Covina Argus from Covina, California on August 7, 1909 · Page 3
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Covina Argus from Covina, California · Page 3

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Covina, California
Issue Date:
Saturday, August 7, 1909
Page:
Page 3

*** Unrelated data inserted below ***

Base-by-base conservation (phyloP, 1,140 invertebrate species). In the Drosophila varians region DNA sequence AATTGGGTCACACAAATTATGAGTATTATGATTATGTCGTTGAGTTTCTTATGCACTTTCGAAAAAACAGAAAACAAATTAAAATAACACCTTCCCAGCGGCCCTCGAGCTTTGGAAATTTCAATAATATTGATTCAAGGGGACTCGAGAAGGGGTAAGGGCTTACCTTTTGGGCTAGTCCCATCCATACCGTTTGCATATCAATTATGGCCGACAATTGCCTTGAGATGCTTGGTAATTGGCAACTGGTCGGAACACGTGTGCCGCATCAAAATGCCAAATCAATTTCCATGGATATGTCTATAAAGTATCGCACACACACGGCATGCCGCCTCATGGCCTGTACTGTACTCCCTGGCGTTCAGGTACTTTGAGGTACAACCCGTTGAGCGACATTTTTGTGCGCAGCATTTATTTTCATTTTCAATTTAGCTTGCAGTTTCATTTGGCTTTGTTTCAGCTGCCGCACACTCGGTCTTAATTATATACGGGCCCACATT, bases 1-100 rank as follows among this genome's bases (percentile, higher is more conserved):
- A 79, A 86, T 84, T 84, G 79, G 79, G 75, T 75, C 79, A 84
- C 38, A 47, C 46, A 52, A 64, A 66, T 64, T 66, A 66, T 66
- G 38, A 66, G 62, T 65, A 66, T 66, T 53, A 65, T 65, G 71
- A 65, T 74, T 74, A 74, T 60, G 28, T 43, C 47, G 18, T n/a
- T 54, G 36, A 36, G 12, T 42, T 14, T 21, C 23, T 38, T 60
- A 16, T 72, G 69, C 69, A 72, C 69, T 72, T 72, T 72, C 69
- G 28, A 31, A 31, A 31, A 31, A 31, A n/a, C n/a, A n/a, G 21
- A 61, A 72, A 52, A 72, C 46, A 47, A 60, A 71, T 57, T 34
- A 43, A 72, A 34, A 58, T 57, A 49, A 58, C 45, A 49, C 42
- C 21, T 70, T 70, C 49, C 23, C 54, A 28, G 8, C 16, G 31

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1 1 r" 11 MILLER ALLOWS ONE HIT. Speedy Twirlsr for San Felice Nine Scores Shutout against Racycle Team in Slugging Match. Standing Interurban League. Club— Won Lost Pet. Covirm San Felice 3 0 1.000 Palms 3 0 1.000 Wells-Fargo 2 1 .666 Parafflnes 2 1 .666 Eastern Outfitters 1 2 .333 Directories 1 2 .333 Racyclea 0 3 .000 Colegrove 0 3 .000 There were just seventeen hits in last Sunday's ball game, and when you say that the Racycles got a small single in the sixth, it is not hard to guess •who got the other sixteen. There •were two prominent features in the game, Miller's high class slab work and the punishment meted out to Clark by the deadliest slugging aggregation of the Suburban League. It •was an interesting game for the spectators, for aside from the long pokes to the outer garden, there were times when Miller had to retire the batters by the air route to prevent the visitors from chalking in the run column. Three times men were perched qn second and third, and the chance for any kind of a swat to score, but Covina's premier twirler, supported by Chess in the backstop position, warded oft" the dange'r each time. Second baseman Graf won a warm piace in the hearts of the fans by his snappy work in the infield. In the second inning DuPrep lined a hard •one to second that looked good for a hit in any company, but the speedy college man ran and scooped the pill out of the dirt, and whirling clean around to catch his balance, slammed it to first in time to catch the runner. Another circus stunt was pulled off in the same inning when Spider Middaugh misjudged a slow liner at first. Graf raced out of his territory, and completed the play by throwing the runner out at first.. In the very first inning the locals showed how they stood politically by consolidating on Clark for three nice singles, &r.# a pass to first. Clark •was advertised as the man that had something on Miller. Maybe he had, but nobody noticed it. Clark ia a good-natured boy, but his horse shoes failed him, and he had nothing that the orange pickers had not known about before. Aguayo started right by singling, (stealing second and ad vancing third on Monte's bounce over the box that counted as an infield hit. Shutt hit a sizzler past second, scorj ing both men on the paths. Middaugh received an ovation as he stepped to the plate, and the fans called for a reputation of the three-base stick work of the previous week. The famous grin was too much for Clark, so the lanky youngster walked. Another run was added when Shutt came home after the second baseman muffed Miller's grounder to the infield. The second Inning was all for Graf. Tho first putout was made when N. Alexander tried to beat out Chess's good right whip. Then the second sacker's two great assists that caught the runner at first. In the second half of the same frame the locals added a pair of runs with the aid of Shutt's three-bagger. The rest of the runs were scattered along in groups of ones and twos, except for blanks in the third and fifth. After that the home team got the idea that it would be a great chance to fatten up batting averages, so Clark was touched up for all kinds of extra swats. Wilson •wont into right field in the sixth and in his two times at bat slammed out a single and a triple. Miller made the longest hit of the day, far out over left field. Four hits were made in the seventh, although none of them were great drives, they counted as run getters. Spider was safe on Urog- dan's error, Miller wont first on a fielder's choice that forced Spider. Wilson and Chess singled, then Shirley 1'it. scoring Miller and Wilson. Miller scored and Shirley went, to third \\heti Clark tried to knock the errand stand down with the. ball. Pete drew a nice single, scoring Shirley. 'The wily outfielder purloined the next two sacks but failed to score as Hughes made tin; next out. The score: KACYCI.KS AH H If SI! I'O A H .If -I i) \i 1 0 0 1 COVINA AB R H SB PO A E Aguayo, If 5 2 3 4 0 0 1 Montague, cf... 421 1000 Shutt, 3b 3 1 2 0 0 0 0 Graf, 2b 5 1 2 1 I 3 0 Middaugh. 1i .. 3 0 I 0 1 0 2 Miller, p 5 2 1 1 2 1 0 Merwin, rf 2. 0 0 0 0 0 0 Cheshire, c 4 1 1 014 r. 0 Shirley, ss 4 3 .'! 0 0 1 2 Wilson, rf 2 1 2 0 1 0 0 Hughes 3b 2 0 0 0 I 0 0 Totals 39 13 16 r, 26 10 f. SCORE BY INNINGS, Recycles 00000000 0—- 0 Base liitH .. 0000001 0 0— 1 Covina 32010142 *—13 Base hits ... 3 2 1 2 1 I 4 2 *—16 SUMMARY Three base hits— Miller, Wilson, Two-base hit—Shirley. Sacrifice hits —Aguayo, Cheshire. Left on bases— balls—Off Miller, 3; off Clark, 4. Struck out—By Miller, 15; by Clark, ii; Wild pitches—Miller, Clark. Time —1:43. Umpire—Libby. JACKSON Motor Cars Four Models and Pour Reasons Why They are Better. The Jackson Automobile Company has a motto reading,"Sound Business Methods and Sound Goods." Material in making is best to be obtained in America and Europe. We warrant all machines for 90 days after shipment. Covina Agents STANTON & HARNISH Citrus Avenue "No Sand Too Deep, No Hill Too Steep." Christopher's Cream Of Quality THE GREATEST SELLER OF ANY AMERICAN ICE CREAM No other cream is so satisfying, so smooth, so delicious. No other cream is so universal ly popular. No other "just as good" cream can be sold at our prices. Try it. C, F, CLAPP SOLE AGENT COVINA FINE SHOK REPAIRING AT REASONABLE PRICES Citrus Avenue NOTICE TO CREDITORS. IX THK Sri'KHIOK COfitT OK TIIK BTATK OK OAUKOKNIA, IN A XI) FOR THK COCNTY OK I,OS AXOKLKS. THE GREAT PHARAOH. H0remh«b Did Mora For Egypt, Per* haps, Than Any Other. Horomheb at the time- of his accession was forty-five years of ago, full of energy nnil vigor and passlonntoly anxious to ht\vt> n free hand In the carrying out of his schemes for the reorganization of tho government. It WIVB therefore with joy that tu about th» yeur 1330 B. C. he sailed up to Thei>e-< In order to claim (lie crown. Had ho lived longer lie ml.ulit liavr been famous us ft conqueror us well MS un administrator. Ihouirli old n.iri> mis.;!it retard and ttroii hones refuse th»lv office. As It Is, however, his mime i« written sufficiently lur^e In NIC ImoU of the world's grenl men, ;mtl when he died, about l.'il.~> H. C.. jif'ler ;i reliyn of some thirty-five yeurs. he Mad done more for Kirypt tluin lutd almost niiy other phurnoh. He found the country in the wildest disorder, anil lie IvM't it the master of Itself and ready to become onco more the master of the empire which Akhnnlon's doctrine of poncp and good will lind lost. Under his <llrt>ctloii the put-god worship of tho old gods, which for him meant only tho nmliiU>tuiure of sometime proved customs, hiul gained the mastery over the chimerical worship of Afon. Without force or violence In- substituted the pracllcnl for (he vision nry, and to Arnun and order his gnife- f\il subjects wore able to cry. "The sun of him who know thoo not has set, but ho who knows (hoc shines; tho sanctuary of hfiu who assailed (boo i.; overwhelmed In <!arknoH.>i. Inil the whole onrth Is now In ll;-;hl."— Arthur 15. P. Welgnll in Century. BELLS OF THE BASTILLE. They Are Hung In a Littla Rustic Building In Paris. Tho bolls of tho r.nslilio arc still In PnriH in u little court In Avomit> cl'Iiy- Ian, vvlicro they uro IUIM^ hi >i Illtlo rustic building. There 1* no dc.uht us to their authenticity. 'Ilicy curry In rollpf their story. "These Hirer' bells were made by LouiN Cheron, founder to the court, for the royal RiiHtlllo In the year 1701." Klours-de 11s, <TOHSCH and sacred figures ndnrn the legend. The bells formerly wore part of the clock Installed by M. Sartliio In 1704. In the archives de 1'nrscnnl are all the documents relative to the work. On July 14, 1789, the balls of the assailants stopped the clock of the Bastille at a quarter past 5 In the evening. Palloy, who dernollBhed the prison, three days later received the order to deliver the clock to tho commander of the Paris militia, who transported It no one knows whlthor. After the revolution the bdls were found at tho foundries of Itoullly-sur-Andelle, ,hj Rure, where, under the reign of terror, the church bells w«re converted Into money. The proprietor of the foundry was interested in these relics and did not melt them. lie Installed the three bells in his works with the movement of the clock. By this time the dial plnte had disappeared and the figures which belonged to It. Some years ago the bells were transferred from the Roullly foundry to I'nrls, and there they have since rpirnlned.—Lon- don Globe. The French Academy. The French academy IK one of the five academies and the most, eminent constituting the Institute of Krance. It was founded in 1035 by Cardinal Ulch- elteu and reorganised In 18H1. It Is composed of forty members, the new member elected by the remaining thirty-nine members for life after personal application and the submission of the nomination to the head of the state. It meets twice weekly and is "the highest authority on everything pertaining to the niceties of the Krcru-h language—to grammar, rhetoric ami poetry and the publication of the French classics." The chief oflleer Is the secretary, who has a life tenure of his position. A chnlr In the academy Is the highest, ambition of a-osl literary Frenchmen. fVa.ni> It) J'ivy, r . A I •x.-in.l.-i . Chirk M . I';., ik ;. Kstate t;f liavid 10. I.yon, decease.!). Notice is hereby i-'lveii by the under- sit'in'il administrator of tl.'i: e.sf:ite of !>avid K. I.yon, deceased, to the creditors of and all person H having claims against said deceased, to exhibit, the same wilh the nece.-isa/y vouchers within four months after the fir.-it publication of this notice, to the said administrator of the above-named enfate at. the law office of A. M. I't-iice. rooms 7 aiid 8. Heed buiMm(/. Covina. Coun. ty of Los Angeles. Stai'i of California, v, liirh liiii.fi: i.-i her'-by desiccated as , the ))!;>!•»• (if l;ii.,ijie ; ,s of said e.-.fate. I>:i1'-;l this St./, day of .|M!V l'.i'i'>. K. P. WAIt.VK/C. Administrator for afoie..a:.j . -.t.i'e. A. M. i't-tice, attorney. FIJ-U pubiica'.ioti, .July }•> ] :>/.). v 7 Why Men's Hats Have a Dow. A bo'.v IH ulwovH to be. foun I on tin? loft Hide of a HIIID'H hat. This In n HUT vivnl of the old dnyH when hutn were costly iirticles. In order to provide HKulnsl the hut being blown owny In stormy weather u cord or ribbon WUH fastened around the ero\vn, v-Hli cmlf hunting HO (hut (hey could he f iHtened I') part of the iilllre or ci.'ihl be grasped by the hand. The ends fell on the left Hide, of course, as the left hand !-; more often dlx-iigaxed than ! the rii_:lil. U'lien not rei|>i!red II wii.-t I ii.>nal for Ihe cmlx to be lied in » bow The bow hcejiine .smaller (mil Kr.ialler, | bill it -fill remains and |-( |||:P|>, |o di, | so ;n lonj; as tiir-n wear ha In. I Transparent Rhubarb. To In- innile day bcl'or • i/xiiiy. Cut rhubarb Into jiiei-e..--, oiie Inilf Inch IOJIK .Spread on plates and Kprinl.li- with Hinjar, allowing one-half i-upful <>f Mut'af to each cupful of fruit. (.,•( all stand overnl^lil. In ((»•• morning pour off (he Juice and boll for ten inlpiiti -i, i!r>,p hi the rhubarb, n Hinall portion at a time, and i-o(,k until tender |{e inovi- from the sirup i\* KOOI, HH (Joee to //ri--erve shape. I'm j,, a j.u-tly rti.^h. C)i|c;i^o /Jccord Hcr.'ild. U n d e r//e i'. h t. I'.io'.vii Tli;i' roal dealer '/f ours got i'i-1 \\ h:it \v;i,-> i 1,11,11 •-' io iihii ToMli I! •','.''; !',i->iv, u \].,iii^d n j'ir) iln- i tli >•;• da v, think! ;- !!, i( !,(• v/a-i -jetiliig 1 r : j" ii.'ids and t/'.i <,\ 'y ',,'*, >t [.o')l.-» GOING EAST ? Phone and have our Agent call and tell you all about the Low Rates FOR ROUND-TRIP TICKETS EAST : : : IN EFFECT : : : August 9, 10, 11, 12, 13; Sept. 7, 8, 9, 10, 13, 14, 15 Here are some of the Rates: OMAHA, KANSAS CITY, CHICAGO, $60.00 ST. LOUIS, 60.00 NEW YORK, 72.50 WASHINGTON, $ 67.50 108.50 107.50 Tickets Good for Stop-overs. Return Limit, Oct. 31, 1909. Choice of Routes. SOUTHERN PACIFIC Phone 144 D. B, SCHENCK, Agent, Covina LOS ANGELES OFFICE, 600 SOUTH SPRING ST. Us FOR HARNESS, HORSE GOODS, WAGONS, BUGGIES AND IMPLE- MENTS. Best Goods—Lowest Prices Oovina Harness & Saddlery Co. Phone Home 1170 PASO ROBLES HOT SPRINGS On Ihe Coast Line. The equal of any in the world and set in the midst of such climatic conditions as constantly invite to the open air. A delightful place for rest,j,recuperatton, constitutional treatments .ind recreation. The new bath house, with its superb equipment, is unrivaled by anything in this country. Hy- dropathic treatments, mud baths, swimming baths, Turkish baths. Particulars at SOUTHERN PACIFIC OFFICES. A BUYER WE CAN FIND YOU • # # * * * * # # # # * # # # For Orange Groves Alfalfa Lands or City Property List your property with us. * *- * * * #########*«*##*** Covina Realty Co. Jshnssn & INigg BLACKSMITHS Blacksmithing af all Kinds Our Specialty Shop on Citrus Ave WANTED FROM OWNERS Orange Groves House Moving McCRARY HROS. are [H-eparcd to make contracts to move building's of every description, heavy machinery and lire moving with promptness ;*id despatclu We have the experience of years in the business and guarantee our work. McCrary Bros. ARGUS BLOCK Phoue 5008 Coviaa, Cal. I R WILSON The Blacksmith With the most skillful mechanics and the best equipment we can do your work in the most workmanlike and best manner in ahortei time and at a reasonable coat to you. also carry a line of Farm Implements, Wagons, Etc, and if you are thinking of purcliasin^ a vehicle 01 any kind we in vite you to call and look over our line and talk the matter over. We will guarantee you a square deal and save you a few dollars besides ^»**^t**»**»#*»lJ»»^»*'V^^*MjM^<^^**^*MJ^ We Can Furnish Complete Either a COTTAGE AND Large Ranches i I advertise all over the world, and ! can sell your property. Address I JOHN THOMAS j 210 Byrne Building, Los Angeles.; !•' .):;' V. :.'.;. i;."i >•!>'.-i>'.. 1 i f i or a MANSION Prices within the reach of all. Phone 116 Covina Furniture Company